Why Do Felines Love Cat Trees?
Indoor kitties who don’t have access to real trees have man-made “cat trees” that they love to climb up and spend time on. Perched high atop their cat tree, they can nap, play, and relax as they watch everything that’s going on.
But why do so many cats enjoy being in high places around your home, looking down upon their domain and surveying everything beneath them? Is it so they can feel more powerful, or is there more to it?
Cats Use Height for Safety
Cats who live outside may choose to climb up trees in order to be able to observe what’s going on around them from a safe place. They may also use a tree to target prey or get away from predators. And your indoor kitty has these same instincts.
By climbing high up onto her cat tree, your kitty can perch and check out her surroundings, and she can also get away from other cats in the house. In fact, a cat tree might be a good way to reduce feline conflicts in your home because it gives them a place to escape to.
Shy Felines Feel More Confident
Kitties who are timid could benefit from a cat tree, as they can climb high to check out their environment and easily see what’s going on around them without fear.
If your cat often hides and avoids coming out into the open, setting up a cat tree with a high perch or hideaway could give her the ideal place to feel secure. You might even find that your cat has no problem spending time with the family when she’s in her cat tree, so she may be less likely to hide under your bed.
More Territory for Your Kitty
Horizontal territory is important to your cat, but a vertical cat tree will provide convenient and desirable vertical territory. This will serve to increase her living area and give her more space.
If you have more than one cat but they don’t necessarily like to spend time together in close spaces, a cat tree could be a great solution. A large tree with multiple levels, hideaways, and perches can easily be shared while giving each cat the space she prefers.
Enrichment for a Happy Feline
Put simply, felines love cat trees because they’re a lot of fun to climb. Kittens and adults like using their bodies to balance and reach high places, and it’s a great form of exercise.
If you purchase a cat tree with scratching posts built in, your cat can scratch away and may not feel the need to go after your furniture. And if it has hideaways, your pet will gladly take advantage of the additional privacy whenever she wants some quiet time.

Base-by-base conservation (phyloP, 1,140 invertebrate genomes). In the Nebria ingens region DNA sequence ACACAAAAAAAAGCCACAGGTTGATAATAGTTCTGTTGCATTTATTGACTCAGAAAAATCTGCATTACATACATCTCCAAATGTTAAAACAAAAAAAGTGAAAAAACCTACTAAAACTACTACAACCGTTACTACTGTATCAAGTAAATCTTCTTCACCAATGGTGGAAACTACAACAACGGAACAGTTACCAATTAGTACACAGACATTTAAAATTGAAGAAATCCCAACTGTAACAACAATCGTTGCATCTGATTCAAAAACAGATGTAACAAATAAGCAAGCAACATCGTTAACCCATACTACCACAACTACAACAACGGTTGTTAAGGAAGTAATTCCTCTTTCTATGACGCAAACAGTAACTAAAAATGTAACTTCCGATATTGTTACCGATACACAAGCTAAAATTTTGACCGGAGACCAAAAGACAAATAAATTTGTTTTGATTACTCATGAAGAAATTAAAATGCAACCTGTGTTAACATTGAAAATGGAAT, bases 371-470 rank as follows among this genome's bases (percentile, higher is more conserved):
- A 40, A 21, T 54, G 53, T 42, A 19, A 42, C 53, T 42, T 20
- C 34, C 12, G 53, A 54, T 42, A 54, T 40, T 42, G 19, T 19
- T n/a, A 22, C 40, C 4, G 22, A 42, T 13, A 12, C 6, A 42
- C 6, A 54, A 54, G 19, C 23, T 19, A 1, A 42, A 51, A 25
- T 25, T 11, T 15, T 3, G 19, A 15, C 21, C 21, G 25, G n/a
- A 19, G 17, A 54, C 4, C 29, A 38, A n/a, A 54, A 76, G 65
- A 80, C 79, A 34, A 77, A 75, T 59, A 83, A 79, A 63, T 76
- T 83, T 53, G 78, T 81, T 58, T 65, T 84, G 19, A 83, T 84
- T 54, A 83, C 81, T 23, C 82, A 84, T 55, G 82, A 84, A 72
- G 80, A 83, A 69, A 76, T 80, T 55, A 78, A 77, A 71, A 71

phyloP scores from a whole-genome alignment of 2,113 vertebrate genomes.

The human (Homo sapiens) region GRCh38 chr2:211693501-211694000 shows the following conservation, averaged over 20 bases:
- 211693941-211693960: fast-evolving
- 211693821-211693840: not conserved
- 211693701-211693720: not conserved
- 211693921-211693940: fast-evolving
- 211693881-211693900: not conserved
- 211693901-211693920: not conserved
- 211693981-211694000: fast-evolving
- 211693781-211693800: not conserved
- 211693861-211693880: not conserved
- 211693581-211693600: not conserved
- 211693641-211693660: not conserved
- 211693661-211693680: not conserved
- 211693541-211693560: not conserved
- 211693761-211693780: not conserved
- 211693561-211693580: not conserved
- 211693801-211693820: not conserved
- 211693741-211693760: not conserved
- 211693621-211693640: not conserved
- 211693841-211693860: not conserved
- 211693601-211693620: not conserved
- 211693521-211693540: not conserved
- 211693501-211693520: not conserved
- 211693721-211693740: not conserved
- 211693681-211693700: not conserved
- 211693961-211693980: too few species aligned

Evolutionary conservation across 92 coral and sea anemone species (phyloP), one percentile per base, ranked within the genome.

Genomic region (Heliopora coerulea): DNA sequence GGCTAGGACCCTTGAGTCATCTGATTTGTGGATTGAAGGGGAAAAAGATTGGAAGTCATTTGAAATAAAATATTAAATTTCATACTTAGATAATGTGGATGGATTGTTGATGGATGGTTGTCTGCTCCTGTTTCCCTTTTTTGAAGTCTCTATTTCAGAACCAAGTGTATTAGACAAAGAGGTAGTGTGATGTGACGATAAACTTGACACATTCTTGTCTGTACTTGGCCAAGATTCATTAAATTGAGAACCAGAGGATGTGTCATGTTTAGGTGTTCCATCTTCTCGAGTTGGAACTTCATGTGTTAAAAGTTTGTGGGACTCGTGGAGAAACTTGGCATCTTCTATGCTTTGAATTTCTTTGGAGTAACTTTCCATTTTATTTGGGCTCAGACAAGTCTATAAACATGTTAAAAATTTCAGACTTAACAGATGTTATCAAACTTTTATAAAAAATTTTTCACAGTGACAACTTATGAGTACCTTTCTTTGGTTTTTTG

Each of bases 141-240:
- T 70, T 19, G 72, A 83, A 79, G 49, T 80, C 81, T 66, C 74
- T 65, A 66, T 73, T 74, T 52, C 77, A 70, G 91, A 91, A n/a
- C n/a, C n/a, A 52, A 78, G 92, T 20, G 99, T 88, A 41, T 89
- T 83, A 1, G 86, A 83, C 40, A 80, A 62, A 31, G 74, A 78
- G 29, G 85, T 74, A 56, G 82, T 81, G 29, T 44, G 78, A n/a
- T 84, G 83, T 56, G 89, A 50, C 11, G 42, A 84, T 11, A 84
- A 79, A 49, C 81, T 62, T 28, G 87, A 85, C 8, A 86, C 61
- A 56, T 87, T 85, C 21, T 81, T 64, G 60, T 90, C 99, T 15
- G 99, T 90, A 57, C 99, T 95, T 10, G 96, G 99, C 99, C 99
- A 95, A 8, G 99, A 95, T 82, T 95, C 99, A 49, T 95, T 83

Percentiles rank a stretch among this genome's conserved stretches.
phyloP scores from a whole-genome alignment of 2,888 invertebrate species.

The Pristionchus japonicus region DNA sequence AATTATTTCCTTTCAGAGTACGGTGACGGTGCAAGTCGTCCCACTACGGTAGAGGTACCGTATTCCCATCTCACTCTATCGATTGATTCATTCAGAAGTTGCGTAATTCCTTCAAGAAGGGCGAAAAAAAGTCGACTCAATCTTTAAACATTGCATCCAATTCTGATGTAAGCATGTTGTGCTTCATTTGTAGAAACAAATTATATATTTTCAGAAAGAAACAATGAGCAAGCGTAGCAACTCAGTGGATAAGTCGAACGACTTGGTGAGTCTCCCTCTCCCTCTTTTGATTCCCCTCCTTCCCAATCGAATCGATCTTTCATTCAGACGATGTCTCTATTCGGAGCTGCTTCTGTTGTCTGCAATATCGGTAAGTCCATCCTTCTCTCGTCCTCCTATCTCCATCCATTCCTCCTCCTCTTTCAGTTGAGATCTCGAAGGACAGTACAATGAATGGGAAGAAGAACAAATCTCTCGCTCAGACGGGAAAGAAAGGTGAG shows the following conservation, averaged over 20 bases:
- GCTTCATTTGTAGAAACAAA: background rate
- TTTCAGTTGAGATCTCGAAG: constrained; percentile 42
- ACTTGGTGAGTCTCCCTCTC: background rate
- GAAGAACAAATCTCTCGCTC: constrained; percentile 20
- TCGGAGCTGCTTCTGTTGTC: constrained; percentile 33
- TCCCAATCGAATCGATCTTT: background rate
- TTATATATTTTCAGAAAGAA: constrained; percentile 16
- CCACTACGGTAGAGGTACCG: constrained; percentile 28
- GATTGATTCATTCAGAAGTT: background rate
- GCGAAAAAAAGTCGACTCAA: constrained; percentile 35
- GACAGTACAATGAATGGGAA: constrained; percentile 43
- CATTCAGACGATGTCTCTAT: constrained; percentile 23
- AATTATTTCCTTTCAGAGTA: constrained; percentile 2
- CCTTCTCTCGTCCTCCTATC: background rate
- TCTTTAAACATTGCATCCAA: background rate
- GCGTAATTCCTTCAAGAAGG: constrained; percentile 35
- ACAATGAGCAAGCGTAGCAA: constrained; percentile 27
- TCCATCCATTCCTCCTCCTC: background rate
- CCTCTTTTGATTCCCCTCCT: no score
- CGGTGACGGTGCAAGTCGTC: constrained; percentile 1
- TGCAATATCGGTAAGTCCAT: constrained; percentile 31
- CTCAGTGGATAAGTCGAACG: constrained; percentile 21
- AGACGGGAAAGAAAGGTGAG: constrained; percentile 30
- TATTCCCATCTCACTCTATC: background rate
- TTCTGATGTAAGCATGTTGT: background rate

Things to Consider When Shopping for a Cat Tree
When you’re looking for the ideal cat tree for your furry friend, consider her personality and size. Perches should be big enough for your cat to fit comfortably, and you can find cat trees with hanging toys for a playful kitty or hideaways for a timid pet. There are also different types of scratching posts, so consider the surface material that your cat likes best, such as sisal or wood.
It’s also important to think about the location of your cat tree. While you don’t want it to be in the way, you should keep it in a part of your home where your family spends a good amount of time. If you place the cat tree in a room that no one spends time in, it’s more likely that your cat won’t use it. Also, putting the cat tree near a window is a great way to let your kitty see what’s going on outside. Again, keep your pet’s personality in mind to make the right decision.
Even though a lot of cats love their cat trees, just remember that every feline is an individual, so your pet may not feel the need to use a cat tree. For kitties that do enjoy cat trees, though, they’re the perfect alternative to jumping onto your furniture, and they allow cats to have fun, exercise, and feel safe and confident.
Lisa Selvaggio is a freelance writer and editor, and our resident cats-pert, with certifications in pet nutrition and pet first aid. An advocate for better treatment of all animals, she enjoys producing content that educates others, helps them understand animals better, and inspires them to help, whether that means volunteering at a shelter, fostering strays, or simply giving their own pets a safe and happy home to live in.
More by Lisa Selvaggio